Kidney Transplant (Living Related Donor)

A living-donor kidney transplant is the removal of a kidney from a living donor and placement into a recipient whose kidneys no longer function properly. Only one donated kidney is needed to replace two failed kidneys, which makes living-donor kidney transplant an alternative to deceased-donor kidney transplant.

About one-third of all kidney transplants performed in the U.S. are living-donor kidney transplants. The other two-thirds involve a kidney from a deceased donor.

Any healthy person can donate a kidney.  When a living person donates a kidney the remaining kidney will enlarge slightly as it takes over the work of two kidneys.  Donors do not need medication or special diets once they recover from surgery.  As with any major operation, there is a chance of complications, but kidney donors have the same life expectancy, general health, and kidney function as most other people.  The kidney loss does not interfere with a woman's ability to have children.

Potential Barriers to Living Donation
  • Age < 18 years unless an emancipated minor
  • Uncontrollable hypertension
  • History of pulmonary embolism or recurrent thrombosis
  • Bleeding disorders
  • Uncontrollable psychiatric illness
  • Morbid obesity
  • Uncontrollable cardiovascular disease
  • Conronic lung disease with impairment of oxygenation or ventilation
  • History of melanoma
  • History of metastatic cancer
  • Bilateral or recurrent nephrolithiasis (kidney stones)
  • Chronic Kidney Disease (CKD) stage 3 or less
  • Proteinuria > 300 mg/d excluding postural proteinuria
  • HIV infection
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What you can expect

Living-donor kidney transplant usually involves a donated kidney from someone you know, such as a family member, friend or co-worker. Genetically related family members are most likely to be compatible living kidney donors.

A living kidney donor may also be someone you don't know, a nondirected living kidney donor.

Both you and your living kidney donor will be evaluated to determine if the donor's organ is a good match for you. In general, your blood and tissue types need to be compatible with the donor's.

But even if your donor isn't a match, in some cases a successful transplant may still be possible with additional medical treatment before and after transplant to desensitize your immune system and reduce the risk of rejection.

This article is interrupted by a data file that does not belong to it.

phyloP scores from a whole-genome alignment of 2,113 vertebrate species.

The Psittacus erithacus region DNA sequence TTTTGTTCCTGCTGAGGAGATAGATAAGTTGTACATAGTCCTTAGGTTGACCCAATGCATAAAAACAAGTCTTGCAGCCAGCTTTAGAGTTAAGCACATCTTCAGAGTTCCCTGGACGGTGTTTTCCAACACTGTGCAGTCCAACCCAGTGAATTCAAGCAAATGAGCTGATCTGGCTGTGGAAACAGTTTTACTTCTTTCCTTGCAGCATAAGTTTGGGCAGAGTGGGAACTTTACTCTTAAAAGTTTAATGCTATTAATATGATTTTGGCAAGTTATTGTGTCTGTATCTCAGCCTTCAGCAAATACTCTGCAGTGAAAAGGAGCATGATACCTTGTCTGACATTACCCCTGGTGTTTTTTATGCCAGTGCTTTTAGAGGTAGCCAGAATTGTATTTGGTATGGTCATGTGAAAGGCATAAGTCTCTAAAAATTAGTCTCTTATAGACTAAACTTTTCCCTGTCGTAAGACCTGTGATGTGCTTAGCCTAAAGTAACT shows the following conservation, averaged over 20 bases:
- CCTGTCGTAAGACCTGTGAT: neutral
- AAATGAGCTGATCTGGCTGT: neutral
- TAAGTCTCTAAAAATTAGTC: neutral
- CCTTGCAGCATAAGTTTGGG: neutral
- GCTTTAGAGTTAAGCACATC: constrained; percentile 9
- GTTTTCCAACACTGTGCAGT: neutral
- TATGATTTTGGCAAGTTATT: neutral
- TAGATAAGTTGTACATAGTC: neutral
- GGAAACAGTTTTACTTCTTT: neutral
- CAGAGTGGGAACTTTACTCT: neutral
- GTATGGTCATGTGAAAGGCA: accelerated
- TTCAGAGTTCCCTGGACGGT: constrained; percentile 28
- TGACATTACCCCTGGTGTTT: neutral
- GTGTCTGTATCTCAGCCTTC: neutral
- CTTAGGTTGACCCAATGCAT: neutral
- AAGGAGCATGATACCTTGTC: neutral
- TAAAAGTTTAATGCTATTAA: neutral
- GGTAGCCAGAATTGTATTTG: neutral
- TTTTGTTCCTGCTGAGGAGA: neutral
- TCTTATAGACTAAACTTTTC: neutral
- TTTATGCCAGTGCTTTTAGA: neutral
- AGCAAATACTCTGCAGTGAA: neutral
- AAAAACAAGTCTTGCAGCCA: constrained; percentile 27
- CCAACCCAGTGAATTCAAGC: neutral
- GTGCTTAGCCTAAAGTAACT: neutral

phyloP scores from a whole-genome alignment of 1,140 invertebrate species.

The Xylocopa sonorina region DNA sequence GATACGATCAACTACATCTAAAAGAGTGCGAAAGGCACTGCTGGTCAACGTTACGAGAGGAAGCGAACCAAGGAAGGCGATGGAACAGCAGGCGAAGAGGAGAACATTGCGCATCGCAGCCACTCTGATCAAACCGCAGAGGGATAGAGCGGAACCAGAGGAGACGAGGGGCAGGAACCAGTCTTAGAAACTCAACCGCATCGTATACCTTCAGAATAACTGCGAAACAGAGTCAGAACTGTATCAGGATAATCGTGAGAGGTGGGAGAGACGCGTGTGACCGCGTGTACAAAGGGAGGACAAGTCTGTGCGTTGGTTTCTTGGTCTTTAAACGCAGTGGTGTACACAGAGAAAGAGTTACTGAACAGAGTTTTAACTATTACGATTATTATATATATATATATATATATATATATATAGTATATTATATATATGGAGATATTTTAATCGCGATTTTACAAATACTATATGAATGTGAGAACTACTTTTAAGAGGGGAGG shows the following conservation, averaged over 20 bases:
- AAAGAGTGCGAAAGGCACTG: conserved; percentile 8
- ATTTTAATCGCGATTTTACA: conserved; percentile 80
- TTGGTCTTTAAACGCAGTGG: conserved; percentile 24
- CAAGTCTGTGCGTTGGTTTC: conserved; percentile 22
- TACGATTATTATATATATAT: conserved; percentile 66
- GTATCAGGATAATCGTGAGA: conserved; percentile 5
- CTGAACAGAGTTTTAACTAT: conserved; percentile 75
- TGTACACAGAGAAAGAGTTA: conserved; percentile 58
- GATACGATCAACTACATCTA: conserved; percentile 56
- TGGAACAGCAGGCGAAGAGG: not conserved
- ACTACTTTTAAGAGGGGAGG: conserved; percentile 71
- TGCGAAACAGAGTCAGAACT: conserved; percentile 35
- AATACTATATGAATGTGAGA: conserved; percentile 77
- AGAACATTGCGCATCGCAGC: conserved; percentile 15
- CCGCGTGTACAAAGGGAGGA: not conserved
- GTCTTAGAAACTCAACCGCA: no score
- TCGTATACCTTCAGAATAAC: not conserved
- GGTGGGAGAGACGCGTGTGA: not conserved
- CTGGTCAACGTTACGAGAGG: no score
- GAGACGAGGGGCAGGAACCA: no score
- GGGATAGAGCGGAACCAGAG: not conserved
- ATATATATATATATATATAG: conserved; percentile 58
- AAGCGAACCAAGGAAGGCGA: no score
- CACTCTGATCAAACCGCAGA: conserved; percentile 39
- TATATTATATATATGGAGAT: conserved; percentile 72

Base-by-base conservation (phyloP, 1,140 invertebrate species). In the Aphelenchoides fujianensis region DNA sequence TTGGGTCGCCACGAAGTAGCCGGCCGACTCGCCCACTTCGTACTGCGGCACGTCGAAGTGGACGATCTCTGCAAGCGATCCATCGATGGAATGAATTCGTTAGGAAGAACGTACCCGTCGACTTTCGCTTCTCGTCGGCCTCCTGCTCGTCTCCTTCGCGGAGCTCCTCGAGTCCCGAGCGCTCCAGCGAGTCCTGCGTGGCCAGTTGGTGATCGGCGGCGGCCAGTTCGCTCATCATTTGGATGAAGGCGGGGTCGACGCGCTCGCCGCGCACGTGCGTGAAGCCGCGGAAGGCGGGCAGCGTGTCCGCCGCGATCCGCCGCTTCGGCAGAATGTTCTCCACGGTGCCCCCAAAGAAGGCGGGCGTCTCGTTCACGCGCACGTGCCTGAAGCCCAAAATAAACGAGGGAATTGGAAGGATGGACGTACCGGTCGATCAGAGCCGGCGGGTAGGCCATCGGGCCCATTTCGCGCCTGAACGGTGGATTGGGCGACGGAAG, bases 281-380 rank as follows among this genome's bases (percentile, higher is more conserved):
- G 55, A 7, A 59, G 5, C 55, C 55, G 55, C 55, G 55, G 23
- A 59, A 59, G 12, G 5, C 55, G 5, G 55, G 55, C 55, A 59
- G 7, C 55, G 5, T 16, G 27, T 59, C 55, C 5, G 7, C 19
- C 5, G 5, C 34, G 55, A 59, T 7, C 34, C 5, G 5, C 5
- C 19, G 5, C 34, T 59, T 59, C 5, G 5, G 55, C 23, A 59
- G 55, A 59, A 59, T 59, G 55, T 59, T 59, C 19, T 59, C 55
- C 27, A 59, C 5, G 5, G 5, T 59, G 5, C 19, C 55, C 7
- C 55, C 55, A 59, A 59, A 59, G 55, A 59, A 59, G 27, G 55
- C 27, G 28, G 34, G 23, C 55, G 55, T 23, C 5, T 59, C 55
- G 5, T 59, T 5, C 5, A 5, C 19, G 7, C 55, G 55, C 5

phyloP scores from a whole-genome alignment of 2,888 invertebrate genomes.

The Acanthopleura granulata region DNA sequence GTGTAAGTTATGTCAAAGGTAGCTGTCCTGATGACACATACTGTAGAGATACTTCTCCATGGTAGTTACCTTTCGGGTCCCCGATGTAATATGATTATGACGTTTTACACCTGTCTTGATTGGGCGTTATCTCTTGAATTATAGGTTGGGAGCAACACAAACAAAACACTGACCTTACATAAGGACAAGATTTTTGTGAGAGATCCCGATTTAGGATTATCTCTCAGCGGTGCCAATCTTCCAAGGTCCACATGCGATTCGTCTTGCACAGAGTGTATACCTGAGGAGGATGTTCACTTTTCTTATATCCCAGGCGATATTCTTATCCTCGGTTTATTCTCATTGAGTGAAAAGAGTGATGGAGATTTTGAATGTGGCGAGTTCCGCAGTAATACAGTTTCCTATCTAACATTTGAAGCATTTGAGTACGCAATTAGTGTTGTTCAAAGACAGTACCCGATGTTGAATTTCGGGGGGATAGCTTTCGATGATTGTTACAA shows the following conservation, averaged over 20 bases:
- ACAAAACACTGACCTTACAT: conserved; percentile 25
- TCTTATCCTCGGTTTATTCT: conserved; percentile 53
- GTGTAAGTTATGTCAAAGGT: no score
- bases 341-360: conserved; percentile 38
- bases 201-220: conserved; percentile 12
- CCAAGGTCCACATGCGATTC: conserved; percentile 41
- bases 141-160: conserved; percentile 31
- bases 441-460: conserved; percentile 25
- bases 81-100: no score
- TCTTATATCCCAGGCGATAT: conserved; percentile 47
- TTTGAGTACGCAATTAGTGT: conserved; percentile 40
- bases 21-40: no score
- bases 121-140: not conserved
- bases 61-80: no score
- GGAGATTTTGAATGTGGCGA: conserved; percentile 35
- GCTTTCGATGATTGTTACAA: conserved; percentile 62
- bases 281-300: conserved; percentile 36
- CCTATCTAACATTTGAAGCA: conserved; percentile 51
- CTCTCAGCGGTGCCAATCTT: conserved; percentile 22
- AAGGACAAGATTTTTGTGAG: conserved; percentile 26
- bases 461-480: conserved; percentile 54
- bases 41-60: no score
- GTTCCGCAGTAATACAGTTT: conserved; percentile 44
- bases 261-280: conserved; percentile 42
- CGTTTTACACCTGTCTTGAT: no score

If your living kidney donor isn't compatible with you, your transplant center may offer you and your donor the chance to participate in the paired donation program. In paired organ donation, your donor gives a kidney to someone else whose is compatible. Then you receive a compatible kidney from that recipient's donor.

Once you've been matched with a living kidney donor, the kidney transplant procedure will be scheduled in advance. The kidney donation surgery (donor nephrectomy) and your transplant will occur on the same day.

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Why it's done

Compared with deceased-donor kidney transplant, living-donor kidney transplant offers these benefits:

  • Less time spent on a waiting list, which could prevent possible complications and deterioration of health
  • Potential avoidance of dialysis if it has not been initiated
  • Better short- and long-term survival rates
  • A pre-scheduled transplant once your donor is approved versus an unscheduled, emergency transplant procedure with a deceased donor
  • Living-donor kidneys almost always start working immediately after transplant compared with deceased-donor kidneys that can have delayed function

Risks of living-donor kidney transplant are similar to those of deceased-donor kidney transplant. They include risks associated with the surgery, organ rejection and side effects of anti-rejection medications.

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